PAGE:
THOMAS J. WDOWIAK, Associate Professor

(205) 934-8036,

What is interstellar dust and did life exist on Mars?

The mission of the UAB Astrophysics and the Instrumentation for Space Exploration Laboratories is to understand organic dust of interstellar space and its transformation into solar system materials, and to participate in the exploration of Mars from the perspective of exobiology.  As a CoInvestigator on the Mars 2003 Athena mission with dual-rovers to be landed January 4 and February 9, 2004, I am investigating Mössbauer spectroscopy for understanding conditions during the early history of Mars and assisting in searching for evidence of past life on that planet.  An exciting project for future landed rover missions is participation with Washington University, Cornell, and the Jet Propulsion Laboratory, in the development of a laser-Raman spectrometer for analysis of minerals and searching for carbonaceous residues of ancient life.  Using Raman spectroscopy, a UAB-UCLA team has been able to identify organic matter at the cell level for fossils hundreds of millions, and even billions, of years old.  This capability surely will be useful if candidates for martian fossils are ever brought to Earth! Our interests also extends to Jupiter's moon Europa, and in that regard we are trying to figure out how to best utilize time-of-flight mass spectroscopy to, not only be able to analyze the smaller molecules of that world's icy crust, but also search for very large molecules, biopolymers, should they be brought to the surface by upwellings from an ocean below through the cracked ice crust.  If such biopolymers are present, it would tell us that life exists in a sub-ice ocean, much like sea foam at the beach, consisting of biopolymers, is a signature of terrestrial ocean life.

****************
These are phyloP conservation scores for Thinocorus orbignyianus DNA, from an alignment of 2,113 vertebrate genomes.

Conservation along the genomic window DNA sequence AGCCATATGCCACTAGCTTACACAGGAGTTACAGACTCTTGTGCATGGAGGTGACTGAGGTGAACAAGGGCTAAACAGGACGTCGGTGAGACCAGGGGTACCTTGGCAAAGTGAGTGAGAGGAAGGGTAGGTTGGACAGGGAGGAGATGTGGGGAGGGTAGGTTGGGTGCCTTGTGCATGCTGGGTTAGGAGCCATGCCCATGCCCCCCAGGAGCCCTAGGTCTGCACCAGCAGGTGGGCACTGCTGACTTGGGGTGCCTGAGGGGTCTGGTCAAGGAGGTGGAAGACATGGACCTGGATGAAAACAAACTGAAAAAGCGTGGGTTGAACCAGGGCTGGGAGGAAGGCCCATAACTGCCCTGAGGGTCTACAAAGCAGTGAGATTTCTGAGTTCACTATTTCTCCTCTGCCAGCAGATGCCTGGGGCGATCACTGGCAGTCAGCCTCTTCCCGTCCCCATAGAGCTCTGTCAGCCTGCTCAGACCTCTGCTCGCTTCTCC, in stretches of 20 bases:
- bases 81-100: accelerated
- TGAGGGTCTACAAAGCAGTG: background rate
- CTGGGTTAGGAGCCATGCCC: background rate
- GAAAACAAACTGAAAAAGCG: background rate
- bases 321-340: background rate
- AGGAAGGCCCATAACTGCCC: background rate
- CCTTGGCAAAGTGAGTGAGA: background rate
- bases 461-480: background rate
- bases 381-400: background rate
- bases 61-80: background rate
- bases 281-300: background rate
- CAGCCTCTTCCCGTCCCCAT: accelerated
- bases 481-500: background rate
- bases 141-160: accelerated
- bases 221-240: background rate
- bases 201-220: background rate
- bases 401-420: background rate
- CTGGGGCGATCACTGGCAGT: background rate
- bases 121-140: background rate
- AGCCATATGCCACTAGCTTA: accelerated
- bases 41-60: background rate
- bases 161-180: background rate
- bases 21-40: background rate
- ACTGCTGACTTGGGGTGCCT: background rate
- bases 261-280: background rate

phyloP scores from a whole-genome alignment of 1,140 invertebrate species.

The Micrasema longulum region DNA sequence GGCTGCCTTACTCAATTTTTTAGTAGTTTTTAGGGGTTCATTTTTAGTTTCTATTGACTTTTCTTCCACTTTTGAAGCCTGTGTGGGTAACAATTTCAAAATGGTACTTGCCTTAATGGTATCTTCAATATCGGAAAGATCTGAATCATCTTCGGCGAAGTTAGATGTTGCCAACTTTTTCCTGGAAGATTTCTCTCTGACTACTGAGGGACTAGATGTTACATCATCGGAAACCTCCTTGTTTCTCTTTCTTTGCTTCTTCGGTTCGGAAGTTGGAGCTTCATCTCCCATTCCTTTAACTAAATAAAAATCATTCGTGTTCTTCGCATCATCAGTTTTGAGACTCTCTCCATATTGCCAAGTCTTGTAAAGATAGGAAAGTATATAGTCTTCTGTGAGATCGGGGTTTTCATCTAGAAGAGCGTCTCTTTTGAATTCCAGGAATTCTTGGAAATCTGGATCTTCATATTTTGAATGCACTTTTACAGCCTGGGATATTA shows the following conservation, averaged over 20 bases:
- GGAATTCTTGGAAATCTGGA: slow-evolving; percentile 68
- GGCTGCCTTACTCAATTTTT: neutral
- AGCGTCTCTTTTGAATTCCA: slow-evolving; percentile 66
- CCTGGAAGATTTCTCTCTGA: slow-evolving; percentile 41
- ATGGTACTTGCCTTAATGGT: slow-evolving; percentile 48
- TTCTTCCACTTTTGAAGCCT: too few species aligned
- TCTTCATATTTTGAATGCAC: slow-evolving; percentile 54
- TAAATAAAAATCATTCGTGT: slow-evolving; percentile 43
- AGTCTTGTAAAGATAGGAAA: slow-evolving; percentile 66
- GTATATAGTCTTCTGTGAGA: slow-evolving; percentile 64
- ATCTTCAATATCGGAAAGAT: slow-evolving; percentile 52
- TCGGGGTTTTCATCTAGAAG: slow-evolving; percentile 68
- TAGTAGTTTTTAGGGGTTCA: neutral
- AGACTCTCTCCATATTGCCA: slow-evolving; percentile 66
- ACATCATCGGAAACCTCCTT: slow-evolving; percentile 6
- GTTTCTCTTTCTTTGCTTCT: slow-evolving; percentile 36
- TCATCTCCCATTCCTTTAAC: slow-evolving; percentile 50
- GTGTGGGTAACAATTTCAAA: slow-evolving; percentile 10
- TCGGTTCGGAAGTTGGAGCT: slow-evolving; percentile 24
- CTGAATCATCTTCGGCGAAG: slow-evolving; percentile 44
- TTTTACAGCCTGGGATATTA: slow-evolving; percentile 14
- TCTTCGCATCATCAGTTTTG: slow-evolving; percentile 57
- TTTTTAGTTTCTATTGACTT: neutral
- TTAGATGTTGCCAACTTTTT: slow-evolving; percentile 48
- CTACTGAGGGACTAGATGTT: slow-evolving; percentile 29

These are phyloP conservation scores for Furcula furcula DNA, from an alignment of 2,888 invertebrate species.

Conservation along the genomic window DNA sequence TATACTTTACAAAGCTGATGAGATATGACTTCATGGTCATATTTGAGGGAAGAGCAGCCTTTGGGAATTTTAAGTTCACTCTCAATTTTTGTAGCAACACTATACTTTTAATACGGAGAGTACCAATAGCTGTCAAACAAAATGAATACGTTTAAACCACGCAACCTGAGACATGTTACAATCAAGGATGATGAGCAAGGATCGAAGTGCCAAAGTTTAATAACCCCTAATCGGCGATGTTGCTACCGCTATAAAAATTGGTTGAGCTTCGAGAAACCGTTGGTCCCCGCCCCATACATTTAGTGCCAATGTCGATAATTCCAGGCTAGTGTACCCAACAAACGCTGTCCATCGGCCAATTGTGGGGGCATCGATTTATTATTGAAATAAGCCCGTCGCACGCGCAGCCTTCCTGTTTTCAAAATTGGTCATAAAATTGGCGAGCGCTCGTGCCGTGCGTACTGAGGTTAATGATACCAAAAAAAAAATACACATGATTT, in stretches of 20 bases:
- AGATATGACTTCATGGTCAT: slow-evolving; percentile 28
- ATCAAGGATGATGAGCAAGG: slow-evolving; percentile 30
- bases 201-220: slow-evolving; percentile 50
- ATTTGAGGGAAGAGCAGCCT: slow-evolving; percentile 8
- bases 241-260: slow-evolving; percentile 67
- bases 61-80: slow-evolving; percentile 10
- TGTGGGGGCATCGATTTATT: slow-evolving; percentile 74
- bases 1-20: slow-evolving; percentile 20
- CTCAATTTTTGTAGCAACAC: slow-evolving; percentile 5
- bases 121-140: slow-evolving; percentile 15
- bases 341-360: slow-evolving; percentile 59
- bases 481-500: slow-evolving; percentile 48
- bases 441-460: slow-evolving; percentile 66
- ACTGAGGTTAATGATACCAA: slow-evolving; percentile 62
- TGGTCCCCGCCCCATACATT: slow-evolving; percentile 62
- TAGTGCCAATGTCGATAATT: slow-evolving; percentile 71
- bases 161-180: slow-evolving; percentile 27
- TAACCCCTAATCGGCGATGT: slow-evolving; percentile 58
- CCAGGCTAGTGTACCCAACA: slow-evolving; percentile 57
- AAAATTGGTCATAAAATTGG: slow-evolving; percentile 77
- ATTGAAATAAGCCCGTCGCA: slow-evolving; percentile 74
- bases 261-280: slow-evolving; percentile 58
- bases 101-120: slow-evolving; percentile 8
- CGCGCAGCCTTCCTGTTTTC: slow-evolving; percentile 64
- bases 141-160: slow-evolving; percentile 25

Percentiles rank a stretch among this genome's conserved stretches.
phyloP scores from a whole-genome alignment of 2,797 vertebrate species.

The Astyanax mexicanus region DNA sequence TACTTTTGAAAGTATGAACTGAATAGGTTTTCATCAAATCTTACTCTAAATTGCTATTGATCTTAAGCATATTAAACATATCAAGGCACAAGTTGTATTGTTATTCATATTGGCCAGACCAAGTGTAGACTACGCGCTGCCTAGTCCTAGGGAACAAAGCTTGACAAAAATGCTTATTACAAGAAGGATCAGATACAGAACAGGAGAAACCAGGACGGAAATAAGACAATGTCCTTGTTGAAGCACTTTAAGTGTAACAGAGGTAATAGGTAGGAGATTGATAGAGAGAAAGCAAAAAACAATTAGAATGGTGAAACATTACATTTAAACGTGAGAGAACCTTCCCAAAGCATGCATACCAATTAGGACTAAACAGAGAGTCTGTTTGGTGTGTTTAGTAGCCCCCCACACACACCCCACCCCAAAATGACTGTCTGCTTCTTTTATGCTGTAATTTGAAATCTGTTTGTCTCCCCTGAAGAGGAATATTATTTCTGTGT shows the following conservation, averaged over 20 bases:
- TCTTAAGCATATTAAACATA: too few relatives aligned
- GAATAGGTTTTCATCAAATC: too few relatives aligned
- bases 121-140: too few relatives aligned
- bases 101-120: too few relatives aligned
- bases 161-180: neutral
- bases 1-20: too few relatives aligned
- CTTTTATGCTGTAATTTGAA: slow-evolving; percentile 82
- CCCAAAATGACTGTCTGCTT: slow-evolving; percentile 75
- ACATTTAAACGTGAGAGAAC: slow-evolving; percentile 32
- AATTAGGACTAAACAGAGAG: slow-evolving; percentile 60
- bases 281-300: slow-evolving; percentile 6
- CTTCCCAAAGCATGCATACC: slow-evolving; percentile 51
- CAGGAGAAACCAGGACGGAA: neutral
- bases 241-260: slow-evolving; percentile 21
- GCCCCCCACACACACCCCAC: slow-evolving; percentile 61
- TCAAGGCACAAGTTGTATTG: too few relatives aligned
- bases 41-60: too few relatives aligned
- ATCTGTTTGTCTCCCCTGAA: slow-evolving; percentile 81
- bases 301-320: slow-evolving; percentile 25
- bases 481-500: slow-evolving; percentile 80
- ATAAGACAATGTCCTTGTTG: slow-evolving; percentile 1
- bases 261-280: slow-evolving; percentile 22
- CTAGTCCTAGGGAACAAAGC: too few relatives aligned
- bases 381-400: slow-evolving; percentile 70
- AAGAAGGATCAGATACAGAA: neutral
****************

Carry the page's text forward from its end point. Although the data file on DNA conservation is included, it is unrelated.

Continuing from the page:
Our Laboratory Astrophysics projects, focusing on the hydrocarbon portion of interstellar dust, indicate the naphthalene molecule is the basis for formation of more complex dust material.  These experiments help interpret observations with telescopes, including those utilized in space.  By subjecting our laboratory versions of soot-like interstellar molecules, that can form at the end of a star's life, to high temperature water we have found that they are transformed into the kind of organic matter found in meteorites known as carbonaceous chondrites.  This suggests that the mineral bodies, tens of kilometers across and called planetesimals, that were formed at the beginning of the Solar System, were cosmic pressure-cooker "crockpots".  Meteorites originate from asteroids, which are leftover planetesimals from that period in that they never became part of a planet like Earth or Mars!
    Speaking of asteroids, an interesting project, for a decade now, has been to understand the details of the impact event that rendered a lot of life on Earth extinct, including knocking off the dinosaurs.  A result is the finding that a thin iron-rich layer, which appears to have been spread over the entire planet 65 million years ago, is what remains of the actual asteroid or comet that did the extinction deed.
    Having been a scientist since the age of seven, which means I've been doing it for 54 years, I, each month, become "Tommy Test Tubes" in the Saturday edition of the Birmingham News / Post Herald presenting a full-page, in color, kid's section of science experiments, all based on, and tested by, my childhood experiences.  The experiments utilize things found in the home, at the supermarket, home improvements store, and of course Radio Shack.  The very first experiment actually used the unprinted bottom of the newspaper to separate out colored molecules with vinegar by chromatography.  The second experiment showed how to transform a shoebox, a CD with case, some stiff paper, a stick, rubber band and tape into a spectroscope capable of showing the presence of the atoms in the outer layers of the Sun (and in fluorescent lights, street lights, neon signs, etc.).
    The research is supported by NASA programs including the Athena 2003 mission, Exobiology, Origins of Solar Systems, Planetary Instrument Definition and Development, and Space Astronomy Research and Analysis.


Recent Publications: